It seems that the days of avoiding the serious topics of children’s books — things like complex emotions, racism, mental illness and even death — are over. Authors aimed at young readers deal with uncomfortable realities, producing more diverse and sophisticated content to appeal to them.
according to Philadelphia InquirerChildren’s book authors have been crafting complex narrative arcs for young readers since the 1960s, says Karl Lehnerts, executive editor of the Children’s Book Council. However, these books were an exception, and children who did not grow up in a nuclear family—and were not white—continued to be ignored in children’s literature.
There was a time when we wanted to protect children from these issues; “It’s too late now,” said Naren Ariel, CEO and publisher of Baby Imprint. mascot books, the Enquirer reported. “But we’re learning as a society that it’s better to talk about these things that haven’t been talked about in the past.”
Fast forward to 2022, and publishers have increased the variety of children’s books available, especially historical and nonfiction books. For example, a children’s company about – according to which websiteis a black-owned children’s media company with the goal of inspiring a new generation of children through diverse storytelling – it has released more than 70 books for readers up to the age of 9. The books cover a variety of topics, including divorce, racism, voting, cancer, empathy, and non-binaries.
While things appear to be moving in a positive direction within the book industry, there is still work to be done. In 2015, publisher Lee & Low conducted a survey of diversity in the publishing industry and discovered that only 2% of children’s books were written by black authors and featured black children; Likewise, Latins were rarely shown. There was only a slight rise in the number of books featuring black heroes when the survey was repeated five years later.
Lennerts told The Inquirer that it wasn’t until the protests that followed his May 2020 death George Floyd In police custody in Minneapolis, the publishing industry is beginning to examine its production with more serious eyes. Since then, there has been an increase in the number of non-fiction children’s books dealing with black history.
However, many school districts across America ban books that humanize the experiences of LGBTQ+ children and discuss the details of black lives, as some white parents believe reading them makes children feel bad.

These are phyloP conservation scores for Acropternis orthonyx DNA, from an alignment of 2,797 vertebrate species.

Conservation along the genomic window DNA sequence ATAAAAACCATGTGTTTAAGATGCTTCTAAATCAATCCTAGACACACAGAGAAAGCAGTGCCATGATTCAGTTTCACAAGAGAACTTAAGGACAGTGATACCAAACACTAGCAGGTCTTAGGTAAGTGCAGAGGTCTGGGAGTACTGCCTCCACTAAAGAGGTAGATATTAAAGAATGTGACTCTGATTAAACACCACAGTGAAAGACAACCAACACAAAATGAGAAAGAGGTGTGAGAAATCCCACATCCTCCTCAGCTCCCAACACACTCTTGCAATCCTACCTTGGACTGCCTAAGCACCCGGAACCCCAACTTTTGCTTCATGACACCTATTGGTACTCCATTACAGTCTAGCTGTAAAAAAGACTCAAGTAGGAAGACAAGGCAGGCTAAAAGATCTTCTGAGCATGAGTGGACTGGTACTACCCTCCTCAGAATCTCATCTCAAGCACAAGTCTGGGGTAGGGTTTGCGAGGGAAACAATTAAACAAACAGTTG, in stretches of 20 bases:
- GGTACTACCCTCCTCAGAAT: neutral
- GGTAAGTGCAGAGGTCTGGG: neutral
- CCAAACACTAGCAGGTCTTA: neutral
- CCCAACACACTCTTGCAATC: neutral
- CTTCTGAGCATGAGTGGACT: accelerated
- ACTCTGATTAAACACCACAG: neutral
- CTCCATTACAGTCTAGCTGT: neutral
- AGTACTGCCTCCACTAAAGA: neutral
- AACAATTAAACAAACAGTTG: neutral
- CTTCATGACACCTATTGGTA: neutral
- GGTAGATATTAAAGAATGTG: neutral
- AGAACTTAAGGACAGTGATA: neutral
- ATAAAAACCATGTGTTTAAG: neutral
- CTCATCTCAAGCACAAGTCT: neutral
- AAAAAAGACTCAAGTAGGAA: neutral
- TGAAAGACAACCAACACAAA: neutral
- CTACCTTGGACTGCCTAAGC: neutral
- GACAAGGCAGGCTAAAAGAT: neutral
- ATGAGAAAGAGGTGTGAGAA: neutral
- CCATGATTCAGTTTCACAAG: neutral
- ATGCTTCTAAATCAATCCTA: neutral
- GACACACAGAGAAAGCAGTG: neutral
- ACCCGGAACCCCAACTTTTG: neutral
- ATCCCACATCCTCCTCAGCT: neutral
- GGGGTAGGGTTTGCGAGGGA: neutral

“Children can handle the material. Their minds are open, and they don’t prejudge it,” Lehnerts said, according to the Enquirer. “What if it was a policeman? [who killed George Floyd] Read a book humanizing black children 20 years ago? Imagine how different our country would be.”
The resurgence of global children’s literature is fueled by a number of books by authors with connections to Philadelphia, such as school teacher Haley Adelman, who has a series of books about children and big feelings, and ABC News Live host Linsey Davis, whose book What’s High in the Sky? Helping young people deal with the death of their loved ones, a particularly important topic in the wake of COVID-19 and the endless gun violence.
Jamila Tompkins-Biglow has also written several books, including “Mother Khimar,” which talks about a Muslim girl who wears a dress with her mother’s head scarf, and “Your Name is a Song,” which tells the story of a young man whose teacher and classmates are unable to pronounce her name until she teaches them his singing. The latter book fell into a book ban imposed by the Central York School District.
“It’s annoying that people want to stop people like me from being in a book,” Thompkins-Bigelow said, reported by The Inquirer. “Would you bother if your children saw me? There are no explicit messages in my books. They are just presentations of people who are there.”
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